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SME’s do you need value for money tools that support you to communicate with your clients?

Most small businesses struggle to find interpreters and translators not because they don’t want to but because they are not aware of what is available, or do not have the flexibility in their cash flow to allow them to secure the right person at the right time.  Unless the business revolves around languages then buying in expertise or a member of staff is not within their grasp. In reality we cannot all be linguists but we do need to be able to bridge the gap to communicate.

With our tools and resources you can easily communicate, with a set yearly charge (no hidden extras), available all day every day, day or night, at your fingertips.

Communicate across languages with EMASUK SMT's

Communicate across languages

Available as an app or on a tablet there are versions available for platforms including Apple, androids, Kindle fire and tablets.

To find out more contact us on 0845 009 4939 or info@emasuk.com Ask for your free phone walk through of how we can support you to communicate with your customers.

 

How to use EMASUK’s Talking Tools

Just recently people in the education world have been asking for  a brief rundown of how the Talking Tools (Talking Tutor, Text Tutor and Two Can Talk) work and their best uses. Many are really surprised at how easy it is to use and access and say ‘it really is as simple as typing in’.  Accessible 24/7 wherever you are this makes it a value for money solution.

So we have created this poster for your walls or to use in training situations or review demonstrations.

NB in Health, Business and Public services ClaireTalk although bespoke is similar to Talking Tutor.

Using Talking Tools

Using Talking Tools

If you have any other ideas please let us know.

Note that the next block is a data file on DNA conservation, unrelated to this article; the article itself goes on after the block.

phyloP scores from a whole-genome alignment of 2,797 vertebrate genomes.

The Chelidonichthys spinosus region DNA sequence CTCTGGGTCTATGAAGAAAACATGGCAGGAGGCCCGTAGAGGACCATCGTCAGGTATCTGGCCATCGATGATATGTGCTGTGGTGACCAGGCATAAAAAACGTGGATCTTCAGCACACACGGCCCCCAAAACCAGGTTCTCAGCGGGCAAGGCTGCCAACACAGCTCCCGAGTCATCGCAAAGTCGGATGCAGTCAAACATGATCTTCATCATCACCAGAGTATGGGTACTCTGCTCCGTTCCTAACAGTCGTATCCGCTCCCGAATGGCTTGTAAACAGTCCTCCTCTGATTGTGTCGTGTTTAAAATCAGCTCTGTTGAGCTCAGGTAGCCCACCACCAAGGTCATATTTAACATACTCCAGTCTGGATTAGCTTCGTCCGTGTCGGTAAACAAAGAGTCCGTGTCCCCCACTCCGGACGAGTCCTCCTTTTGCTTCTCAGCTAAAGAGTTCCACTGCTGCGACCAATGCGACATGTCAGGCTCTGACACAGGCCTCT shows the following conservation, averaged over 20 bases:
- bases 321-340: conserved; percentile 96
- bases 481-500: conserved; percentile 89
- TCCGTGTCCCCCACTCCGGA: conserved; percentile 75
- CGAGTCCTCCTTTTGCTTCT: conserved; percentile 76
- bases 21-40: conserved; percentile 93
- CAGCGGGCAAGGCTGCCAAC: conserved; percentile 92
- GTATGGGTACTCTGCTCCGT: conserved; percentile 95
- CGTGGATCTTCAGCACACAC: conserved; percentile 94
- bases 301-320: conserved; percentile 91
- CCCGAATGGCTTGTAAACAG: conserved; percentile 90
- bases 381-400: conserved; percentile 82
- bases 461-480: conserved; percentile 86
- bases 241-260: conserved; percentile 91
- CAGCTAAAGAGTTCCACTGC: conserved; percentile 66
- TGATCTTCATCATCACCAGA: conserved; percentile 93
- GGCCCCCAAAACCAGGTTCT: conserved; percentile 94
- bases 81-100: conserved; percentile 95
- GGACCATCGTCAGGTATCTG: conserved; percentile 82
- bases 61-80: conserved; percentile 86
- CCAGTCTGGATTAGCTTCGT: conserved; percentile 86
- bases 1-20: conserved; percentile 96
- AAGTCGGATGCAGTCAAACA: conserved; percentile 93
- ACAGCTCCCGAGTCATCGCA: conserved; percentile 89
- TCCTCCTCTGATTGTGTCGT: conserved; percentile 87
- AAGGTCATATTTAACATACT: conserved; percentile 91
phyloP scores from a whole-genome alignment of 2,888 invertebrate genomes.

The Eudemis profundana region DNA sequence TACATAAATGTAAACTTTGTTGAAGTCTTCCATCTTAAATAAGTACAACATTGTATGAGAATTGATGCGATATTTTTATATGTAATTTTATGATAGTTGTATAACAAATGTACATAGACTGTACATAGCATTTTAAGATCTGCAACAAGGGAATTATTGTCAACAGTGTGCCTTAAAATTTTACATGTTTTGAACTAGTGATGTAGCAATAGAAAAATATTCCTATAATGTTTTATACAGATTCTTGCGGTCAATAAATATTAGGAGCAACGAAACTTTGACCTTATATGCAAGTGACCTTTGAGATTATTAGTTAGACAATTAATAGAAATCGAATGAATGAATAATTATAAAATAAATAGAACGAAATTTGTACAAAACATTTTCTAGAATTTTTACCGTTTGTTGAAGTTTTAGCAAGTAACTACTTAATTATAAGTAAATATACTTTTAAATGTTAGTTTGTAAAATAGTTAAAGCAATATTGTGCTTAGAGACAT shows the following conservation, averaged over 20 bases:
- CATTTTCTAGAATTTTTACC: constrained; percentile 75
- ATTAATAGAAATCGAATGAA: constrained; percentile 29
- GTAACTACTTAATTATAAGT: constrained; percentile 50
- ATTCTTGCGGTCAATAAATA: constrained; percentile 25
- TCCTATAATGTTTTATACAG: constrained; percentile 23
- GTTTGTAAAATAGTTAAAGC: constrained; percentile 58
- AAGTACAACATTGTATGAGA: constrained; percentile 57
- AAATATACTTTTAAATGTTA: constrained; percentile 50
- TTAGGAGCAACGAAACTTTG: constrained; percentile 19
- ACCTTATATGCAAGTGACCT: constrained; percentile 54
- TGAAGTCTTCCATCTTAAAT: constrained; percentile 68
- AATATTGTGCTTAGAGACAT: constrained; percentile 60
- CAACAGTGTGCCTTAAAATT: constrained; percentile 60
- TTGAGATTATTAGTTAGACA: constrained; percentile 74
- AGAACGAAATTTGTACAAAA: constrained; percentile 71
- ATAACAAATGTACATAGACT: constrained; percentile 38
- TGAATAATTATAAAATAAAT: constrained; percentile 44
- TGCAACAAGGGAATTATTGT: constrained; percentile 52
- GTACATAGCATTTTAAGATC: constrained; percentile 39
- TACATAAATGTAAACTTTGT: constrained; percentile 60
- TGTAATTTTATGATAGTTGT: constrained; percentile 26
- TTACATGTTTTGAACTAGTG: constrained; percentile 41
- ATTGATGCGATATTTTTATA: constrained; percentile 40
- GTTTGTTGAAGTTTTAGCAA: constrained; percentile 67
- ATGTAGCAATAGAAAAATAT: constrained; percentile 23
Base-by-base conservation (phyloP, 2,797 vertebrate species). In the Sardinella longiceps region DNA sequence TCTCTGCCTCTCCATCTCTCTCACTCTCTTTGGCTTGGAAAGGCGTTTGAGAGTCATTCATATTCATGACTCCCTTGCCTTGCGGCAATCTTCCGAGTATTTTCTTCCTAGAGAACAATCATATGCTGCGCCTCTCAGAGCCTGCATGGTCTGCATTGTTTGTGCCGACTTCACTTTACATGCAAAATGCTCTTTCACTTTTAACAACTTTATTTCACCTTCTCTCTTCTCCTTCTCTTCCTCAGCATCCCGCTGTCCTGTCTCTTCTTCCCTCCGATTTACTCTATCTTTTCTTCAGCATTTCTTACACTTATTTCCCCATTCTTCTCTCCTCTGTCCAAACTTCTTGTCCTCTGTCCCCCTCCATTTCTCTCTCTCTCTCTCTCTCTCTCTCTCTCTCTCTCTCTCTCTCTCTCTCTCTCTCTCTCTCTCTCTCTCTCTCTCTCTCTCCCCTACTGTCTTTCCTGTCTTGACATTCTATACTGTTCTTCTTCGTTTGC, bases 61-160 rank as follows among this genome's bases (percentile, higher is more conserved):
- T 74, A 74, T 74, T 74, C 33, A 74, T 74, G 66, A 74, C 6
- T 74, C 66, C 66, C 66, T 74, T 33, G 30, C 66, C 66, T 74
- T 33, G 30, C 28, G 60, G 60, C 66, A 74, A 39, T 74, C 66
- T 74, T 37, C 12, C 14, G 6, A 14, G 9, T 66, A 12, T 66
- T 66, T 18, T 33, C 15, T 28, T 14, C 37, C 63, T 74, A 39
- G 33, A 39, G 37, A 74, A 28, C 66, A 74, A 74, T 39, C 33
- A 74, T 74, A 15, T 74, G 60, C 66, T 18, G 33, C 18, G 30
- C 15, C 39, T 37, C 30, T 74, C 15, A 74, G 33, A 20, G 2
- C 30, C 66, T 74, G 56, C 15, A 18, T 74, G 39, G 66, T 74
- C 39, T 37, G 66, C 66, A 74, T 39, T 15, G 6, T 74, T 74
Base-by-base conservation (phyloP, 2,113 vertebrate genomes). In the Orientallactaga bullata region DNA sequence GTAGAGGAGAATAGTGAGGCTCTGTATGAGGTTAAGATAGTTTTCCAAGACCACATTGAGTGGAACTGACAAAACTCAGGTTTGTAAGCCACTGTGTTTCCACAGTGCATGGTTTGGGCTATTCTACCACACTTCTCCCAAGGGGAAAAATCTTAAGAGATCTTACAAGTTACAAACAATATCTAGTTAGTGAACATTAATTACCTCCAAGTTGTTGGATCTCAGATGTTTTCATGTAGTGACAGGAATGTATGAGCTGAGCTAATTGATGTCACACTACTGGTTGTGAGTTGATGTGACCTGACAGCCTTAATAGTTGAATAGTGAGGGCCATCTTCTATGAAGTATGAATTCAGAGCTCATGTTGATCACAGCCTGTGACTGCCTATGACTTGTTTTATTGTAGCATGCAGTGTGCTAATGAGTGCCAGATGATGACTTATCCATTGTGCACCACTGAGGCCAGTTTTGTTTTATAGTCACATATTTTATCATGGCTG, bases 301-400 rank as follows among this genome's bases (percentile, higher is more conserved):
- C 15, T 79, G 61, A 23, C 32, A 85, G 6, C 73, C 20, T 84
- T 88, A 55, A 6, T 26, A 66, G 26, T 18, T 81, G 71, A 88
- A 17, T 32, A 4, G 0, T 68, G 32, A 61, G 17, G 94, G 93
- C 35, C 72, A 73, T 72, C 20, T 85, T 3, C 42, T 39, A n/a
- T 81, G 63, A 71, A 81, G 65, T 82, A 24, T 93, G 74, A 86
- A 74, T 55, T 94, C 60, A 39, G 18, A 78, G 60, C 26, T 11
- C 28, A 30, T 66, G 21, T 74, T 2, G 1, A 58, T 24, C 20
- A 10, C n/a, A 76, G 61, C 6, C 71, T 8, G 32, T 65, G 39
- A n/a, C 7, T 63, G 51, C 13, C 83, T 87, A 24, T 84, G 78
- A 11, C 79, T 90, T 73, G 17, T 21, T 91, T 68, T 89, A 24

If you would like a digital copy of this poster contact us at info@emasuk.com.

Court interpreter investigated after being heard ‘coaching a witness’

See this News Report @ – http://swns.com/news/court-interpreter-investigated-heard-coaching-witness-35017/

The Tamil translator has been accused of egging on a grievous bodily harm witness before he resumed giving evidence at Ipswich Crown Court on April 30.

Translation services seem to be forever in the headlines especially when they go wrong.  How can you be sure and trust the tools, people and equipment that you use to support you in the translator/interpreter role?

EMASUK Two Can Talk and Claire Talk has a unique feature that allows you to reverse the translation enabling you to have trust in the words that you are communicating. Being able to use the talking technology can cut down on the cost of translation services allowing you to employ translators or interpreters to better suit your needs and requirements and to get the most out of their skills.

As above if the courts and the judicial service had used the talking technologies in initial interviews, communicating using I can Talk to when on the move they could hire the best and their trusted interpreters to ensure that our judicial system doesn’t become costly as well as greatly undermined.

Is real time translation here to stay?

I believe it is, otherwise how are we going to be able to communicate effectively with clients, customers or patients particularly when the price of asking a translator to attend and the time it takes can be both time and cost prohibitive, but also humane. Put yourself in the shoes of  the member of staff talking to the person from overseas access  when communication is difficult, everyone becomes stressed but using  a tried and  trusted resource like EMASUK and ClaireTalk that you can use at the touch of a button, rather than waiting or incurring expense will be the natural answer. It will reduce the stress of the communication difficulty for both the member of staff and the customer immediately, add this to the increased worrying stories that both translators and interpreters can be misinterpreting what the client is saying this can be the only safe way to get a real feel for the person and their needs. Many councils, police, businesses and NHS services as well as Education establishments around the world are now turning to these simple resources for increase their communication ability yet keep service levels the same or better with real cost savings.